The Current State
Presently, the Vatican Pietà is placed in the easternmost radiating chapel on the North side of the New St. Peter’s Basilica -- immediately to the right as one walks in. Scholars, historians, and tourists alike agree the current location is poor. It is surrounded by “a setting of Baroque splendor incompatible with Michelangelo’s taste.” (1) The ocher marble with busy patterns distracts the eye from the pure Carrara marble, and the vastness of the space belittles the true size of the sculpture. Additionally, the work is elevated on a base which deprives viewers from the intimacy achieved at eye-level. (2) Perhaps the harshest distortion is the bulletproof glass thatdivides viewers from the object. This distances viewers from the intense level of detail. Granted, the bulletproof glass protects the work; however, the connection that is lost as a result is tragic. Beyond the aesthetic, there is no indication of the politically charged commission or its funerary purpose. One positive element is the cross on the wall behind the sculpture, which maintains the narrative of the image: Christ taken down from the cross and placed in the arms of his mother, who melancholically greets him with a stoic acceptance of death.
Continuing the theme of location, the Vatican Pietà traveled to New York in 1964. Architect and city-planner Robert Moses obtained permission from Pope John XXIII (3) to transport the work across the Atlantic for the World Fair in New York City, which attracted 51 million people in 18 months. (4) However, Michelangelo’s masterpiece was carelessly displayed -- isolated in an awkwardly-modern pavilion, behind bulletproof glass. The presentation focused on glorifying the popular image rather than explaining the narrative behind the subject or the story of the sculpture itself. This was, unfortunately, common; “set against the backdrop of the Cold War, the New York World’s Fair’s emphasis on capitalism and commercialization downplayed art” (5), principally exhibited as rebuttal against critics who labeled the World's Fair as a shallow, commercial endeavor.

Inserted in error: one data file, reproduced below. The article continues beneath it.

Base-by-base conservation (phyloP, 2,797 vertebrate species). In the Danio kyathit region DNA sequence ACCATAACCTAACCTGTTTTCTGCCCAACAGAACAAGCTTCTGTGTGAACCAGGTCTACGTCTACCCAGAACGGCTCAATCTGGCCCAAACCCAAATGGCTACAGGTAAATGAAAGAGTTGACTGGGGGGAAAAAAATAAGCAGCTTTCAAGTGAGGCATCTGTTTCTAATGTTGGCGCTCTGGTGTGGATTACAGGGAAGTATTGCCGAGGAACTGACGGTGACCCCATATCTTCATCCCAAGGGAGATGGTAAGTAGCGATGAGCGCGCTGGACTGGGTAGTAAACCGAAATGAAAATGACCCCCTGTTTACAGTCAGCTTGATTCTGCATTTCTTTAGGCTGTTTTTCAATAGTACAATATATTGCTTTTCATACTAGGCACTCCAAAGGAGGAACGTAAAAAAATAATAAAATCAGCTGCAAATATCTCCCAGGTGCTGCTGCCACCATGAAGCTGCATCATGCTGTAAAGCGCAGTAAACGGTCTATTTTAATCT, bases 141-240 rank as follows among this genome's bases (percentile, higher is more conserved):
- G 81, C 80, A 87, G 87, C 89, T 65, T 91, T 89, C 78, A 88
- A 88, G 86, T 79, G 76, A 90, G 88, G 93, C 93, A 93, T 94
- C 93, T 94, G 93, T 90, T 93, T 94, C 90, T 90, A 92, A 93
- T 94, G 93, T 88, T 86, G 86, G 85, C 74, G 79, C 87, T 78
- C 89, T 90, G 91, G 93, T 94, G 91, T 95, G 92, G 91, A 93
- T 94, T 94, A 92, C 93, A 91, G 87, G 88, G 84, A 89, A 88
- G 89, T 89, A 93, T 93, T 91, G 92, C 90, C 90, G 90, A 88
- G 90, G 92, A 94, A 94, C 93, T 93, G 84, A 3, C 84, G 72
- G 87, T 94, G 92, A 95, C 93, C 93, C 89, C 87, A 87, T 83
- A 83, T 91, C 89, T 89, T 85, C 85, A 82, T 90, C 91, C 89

Part of the reason the Vatican installed bulletproof glass was in response to an attack on the sculpture on May 21st 1971. Laszlo Toth sprang from the crowd and struck the Vatican Pietà with a hammer approximately fifteen times before being detained. His motive is unknown; however, Toth allegedly exclaimed “I am Jesus” as he attacked the work, suggesting a deeply mental motive. The damage included parts of the Madonna’s nose, her eye-lids, and her most of left arm (from the elbow down) was broken off. (See accompanying illustration.) The restoration process was lengthy and delicate given over 100 pieces of marble broke off, and not all were recovered. Although it is no longer fully original, the sculpture has kept the effects intended by Michelangelo’s hand.
Today, people from all over the world - Christian and not - flock to Rome to see Michelangelo’s Vatican Pietà. Robert Coulahan accurately remarked that Michelangelo “created a work so glorious that to this day the term “pietà” evokes, for most people, only one image: the Pietà of St. Peter’s” (6). Although the masterful carving of flesh and emotion out of cold, firm stone is, arguably, enough to grant this work the reputation it has gained, one must understand the political complexity and theologically iconography to fully grasp this outstanding masterpiece.
This project has aimed to make such information more accessible.
1. Hartt, Frederick. Michelangelo: The Complete Sculpture. (London: Thames & Hudson, 1969), 80
2. Kathleen Weil-Garris Brandt, “Michelangelo’s Pietà for the Cappella del Re di Francia,” in “Il se rendit en Italie”: Etudes offertes à André Chastel (Paris, 1987), 223
3. Robbins, Liz. "50 Years After the New York World’s Fair, Recalling a Vision of the Future." The New York Times. 2014. Accessed April 22, 2016. http://www.nytimes.com/interac- tive/2014/04/20/nyregion/worlds-fair-1964-memories.html?_r=0.
4. Nicoletta, Julie. "Art Out of Place: International Art Exhibits at the New York World's Fair of 1964-1965." Journal of Social History 44, no. 2 (2010), 499
5. Ibid., 499
6. Coughlan, Robert. The World of Michelangelo, 1475-1564. (New York: Time Incorporated, 1966. Reprinted 1970), 73